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on 4 July 2013
This is a review of the Oxford World Classics edition of 1998, originally published in 1993. It has been translated and edited by Richard Hunter.
As usual with classic texts, I disregarded Hunter's introduction, vowing to read it after I had read Apollonius's words first. Instead, I went straight to the three maps supplied and was straightaway surprised. For someone like me who comes to the work after having watched avidly as a child (and many times thereafter as an adult) the Harryhausen movie of 1963, I was curious and intrigued to see the maps depicting Jason's return journey from Colchis by a roundabout route via the Danube, Croatia, Lombardy, Provence, Corfu, Libya, and Crete.
"The `Argonautica' is a difficult poem" is Hunter's opening and daunting remark in his preface, perhaps referring to his translation rather than problems for the reader. He continues, "Nevertheless, its importance within ancient literary history is not in doubt, even for those who do not actually like it."
First of all, the prospective reader should be assured that the text is presented in prose form. The first eight pages are indeed, not `difficult' as such, but a chore, a listing of names, ancestry, place of origin, and claim to fame. I'm not sure that the content of Hunter's endnotes makes matters easier for the reader. (Indeed, since there are quite a number of notes per page - seven on the first alone - footnotes would have been better.)
But after sailing, the text of the journey starts to flows in a jerking rhythm. Soon we arrive at Lemnos, where all the women have murdered the males - husbands, fathers, and sons - and now seek to `combine' with the Argonauts to repopulate their society. Hardly Hollywood material! As we continue I concluded that the `poem' was not a bad read at all, especially if the reader imagines the narrative, like Homer's, as an oral tale being relayed in a social setting.
It was interesting to compare the text with the movie. In the tale Jason is blond, but Phineus and the Harpies appear (and are actually dealt with better in the book than in the film), as do the clashing rocks at the Bosphorus (again with notable differences from the film), and it is Athena (not Hera) who graces the ship with her protection.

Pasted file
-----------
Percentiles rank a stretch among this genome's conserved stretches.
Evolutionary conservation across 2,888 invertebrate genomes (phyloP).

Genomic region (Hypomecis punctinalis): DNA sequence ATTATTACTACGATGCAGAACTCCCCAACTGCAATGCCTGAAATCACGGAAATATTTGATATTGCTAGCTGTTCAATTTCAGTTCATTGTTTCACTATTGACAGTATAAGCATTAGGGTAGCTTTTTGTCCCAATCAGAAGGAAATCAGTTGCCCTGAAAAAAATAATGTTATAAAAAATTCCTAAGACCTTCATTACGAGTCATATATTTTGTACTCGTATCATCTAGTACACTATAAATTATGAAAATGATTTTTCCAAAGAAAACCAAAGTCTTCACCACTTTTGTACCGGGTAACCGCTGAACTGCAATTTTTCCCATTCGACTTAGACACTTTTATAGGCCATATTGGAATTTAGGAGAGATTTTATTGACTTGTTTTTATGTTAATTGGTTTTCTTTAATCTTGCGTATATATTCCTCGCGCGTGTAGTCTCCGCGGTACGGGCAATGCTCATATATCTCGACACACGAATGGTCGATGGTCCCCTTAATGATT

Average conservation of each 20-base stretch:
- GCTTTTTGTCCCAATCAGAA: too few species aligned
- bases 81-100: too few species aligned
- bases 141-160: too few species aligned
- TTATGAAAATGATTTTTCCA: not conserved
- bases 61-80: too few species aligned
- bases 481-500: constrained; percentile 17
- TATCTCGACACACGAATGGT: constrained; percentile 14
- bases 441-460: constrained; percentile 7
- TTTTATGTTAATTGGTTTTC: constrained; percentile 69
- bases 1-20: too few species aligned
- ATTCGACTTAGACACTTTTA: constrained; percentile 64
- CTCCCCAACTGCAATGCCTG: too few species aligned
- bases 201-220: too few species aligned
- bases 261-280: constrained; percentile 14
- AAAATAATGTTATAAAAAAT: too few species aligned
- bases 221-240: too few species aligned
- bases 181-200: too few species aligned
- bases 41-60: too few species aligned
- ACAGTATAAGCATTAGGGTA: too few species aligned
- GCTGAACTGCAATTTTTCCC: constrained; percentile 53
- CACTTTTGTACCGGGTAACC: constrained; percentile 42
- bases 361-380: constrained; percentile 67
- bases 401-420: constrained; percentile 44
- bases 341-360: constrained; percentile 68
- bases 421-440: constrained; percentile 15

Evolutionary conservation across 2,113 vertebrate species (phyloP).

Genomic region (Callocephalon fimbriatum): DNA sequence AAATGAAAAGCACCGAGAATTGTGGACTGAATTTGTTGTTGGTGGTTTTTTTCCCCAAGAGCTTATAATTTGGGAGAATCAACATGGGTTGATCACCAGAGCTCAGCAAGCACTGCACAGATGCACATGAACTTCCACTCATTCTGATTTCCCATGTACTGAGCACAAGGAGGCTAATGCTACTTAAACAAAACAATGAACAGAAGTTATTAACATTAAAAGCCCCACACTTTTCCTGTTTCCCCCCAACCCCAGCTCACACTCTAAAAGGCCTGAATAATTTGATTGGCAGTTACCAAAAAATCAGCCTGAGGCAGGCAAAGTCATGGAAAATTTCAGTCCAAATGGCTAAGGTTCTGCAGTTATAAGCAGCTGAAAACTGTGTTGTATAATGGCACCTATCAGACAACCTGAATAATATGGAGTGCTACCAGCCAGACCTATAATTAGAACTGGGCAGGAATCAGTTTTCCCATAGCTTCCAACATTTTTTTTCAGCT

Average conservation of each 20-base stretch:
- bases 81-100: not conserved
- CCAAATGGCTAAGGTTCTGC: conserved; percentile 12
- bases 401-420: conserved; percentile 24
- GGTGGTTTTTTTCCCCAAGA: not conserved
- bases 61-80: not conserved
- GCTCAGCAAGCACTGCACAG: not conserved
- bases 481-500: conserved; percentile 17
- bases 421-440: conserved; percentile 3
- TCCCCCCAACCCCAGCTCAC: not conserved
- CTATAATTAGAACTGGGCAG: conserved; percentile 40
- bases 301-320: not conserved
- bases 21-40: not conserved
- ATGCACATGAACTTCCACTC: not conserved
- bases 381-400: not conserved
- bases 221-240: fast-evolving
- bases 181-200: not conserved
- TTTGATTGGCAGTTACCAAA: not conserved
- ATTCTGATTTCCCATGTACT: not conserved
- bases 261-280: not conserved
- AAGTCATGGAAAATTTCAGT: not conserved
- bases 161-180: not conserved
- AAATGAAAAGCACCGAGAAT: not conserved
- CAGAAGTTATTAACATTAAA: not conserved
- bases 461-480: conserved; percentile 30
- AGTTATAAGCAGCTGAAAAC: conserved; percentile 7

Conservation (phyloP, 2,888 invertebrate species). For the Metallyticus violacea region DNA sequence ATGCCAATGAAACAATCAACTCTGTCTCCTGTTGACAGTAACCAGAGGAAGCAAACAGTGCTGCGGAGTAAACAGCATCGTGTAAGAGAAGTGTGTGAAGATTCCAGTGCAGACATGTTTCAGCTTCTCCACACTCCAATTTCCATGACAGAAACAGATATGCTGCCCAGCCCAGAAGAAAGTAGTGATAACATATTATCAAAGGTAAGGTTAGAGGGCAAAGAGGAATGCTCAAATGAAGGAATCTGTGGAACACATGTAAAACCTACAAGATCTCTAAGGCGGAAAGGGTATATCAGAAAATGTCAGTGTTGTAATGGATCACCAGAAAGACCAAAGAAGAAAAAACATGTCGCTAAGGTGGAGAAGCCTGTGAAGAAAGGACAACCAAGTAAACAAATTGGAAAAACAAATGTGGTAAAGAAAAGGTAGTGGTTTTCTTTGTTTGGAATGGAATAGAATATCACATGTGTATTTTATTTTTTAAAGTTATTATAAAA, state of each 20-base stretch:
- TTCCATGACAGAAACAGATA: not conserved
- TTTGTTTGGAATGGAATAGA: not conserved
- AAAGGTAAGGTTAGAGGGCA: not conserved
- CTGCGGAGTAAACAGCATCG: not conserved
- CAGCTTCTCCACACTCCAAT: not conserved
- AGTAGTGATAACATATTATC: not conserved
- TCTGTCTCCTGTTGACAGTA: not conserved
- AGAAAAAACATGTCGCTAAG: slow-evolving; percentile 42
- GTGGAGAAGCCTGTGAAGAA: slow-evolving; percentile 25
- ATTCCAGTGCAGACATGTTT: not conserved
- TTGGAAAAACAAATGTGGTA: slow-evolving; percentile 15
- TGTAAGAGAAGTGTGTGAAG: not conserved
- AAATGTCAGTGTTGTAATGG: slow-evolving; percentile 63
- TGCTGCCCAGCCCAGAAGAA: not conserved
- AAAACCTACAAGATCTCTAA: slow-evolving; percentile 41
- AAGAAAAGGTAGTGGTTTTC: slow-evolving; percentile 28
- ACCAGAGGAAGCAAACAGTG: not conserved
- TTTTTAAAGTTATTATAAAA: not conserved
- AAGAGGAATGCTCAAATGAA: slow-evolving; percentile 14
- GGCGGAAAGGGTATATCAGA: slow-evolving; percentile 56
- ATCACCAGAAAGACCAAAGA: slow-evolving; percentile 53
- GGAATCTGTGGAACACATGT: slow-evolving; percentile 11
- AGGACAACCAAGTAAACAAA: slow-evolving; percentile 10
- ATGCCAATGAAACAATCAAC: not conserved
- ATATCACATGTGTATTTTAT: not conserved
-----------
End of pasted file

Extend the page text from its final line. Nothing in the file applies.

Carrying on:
At the end of the third of the four books that comprise Apollonius's tale, Jason has defeated the "earth-born warriors" grown from the seed of the dragon's teeth, but this occurs before Jason obtains the fleece, using guile rather than heroics. Jason does not have to defeat the guarding dragon, for Medea does it for him: "As it rolled towards them, the maiden fixed it in the eye and called in a lovely voice upon Sleep, the helper, the highest of the gods, to bewitch the beast."
The fourth and final book details the wonderings of the Argonauts on their way home. Because Jason and Medea murder under the guise of negotiation Medea's brother Apsyrotos, who is chasing them, Zeus is not pleased. The god proposes that the Argonauts endure "numberless sufferings" before reaching home. Thus they have to face the Sirens, Scylla and Charybdis, and the bronze warrior Talos only appears towards the end of the book rather than towards the beginning of the film. We are spared the subsequent details of Jason's and Medea's tragic relationship, as Apollonius's work ends before this.
Hunter's twenty-two page introduction provides the reader with what little is known of Apollonius the man. He then places the poem in the context of Alexandrian poetry and its interaction with the Argo references of Callimachus and Theocritus. Hunter then writes of the story itself - its background ("Aspects of the Argonautic story have been told many times in Greek poetry before Apollonius"), context, and differences from other versions.
Hunter remarks how, "The story of Jason falls into a familiar pattern of `initiation quest' in which a young man must succeed in terrible challenges before claiming his rightful inheritance." He later points out how Apollonius constantly engages in a "dialogue with the Homeric texts", most notably of course with `The Odyssey'. Hunter ends with a few paragraphs on Apollonius's influence on later Roman poets, most notably - it goes without saying - Virgil's `Aeneid'.
The book comes with a bibliography and an index, useful for all the names that appear in the text.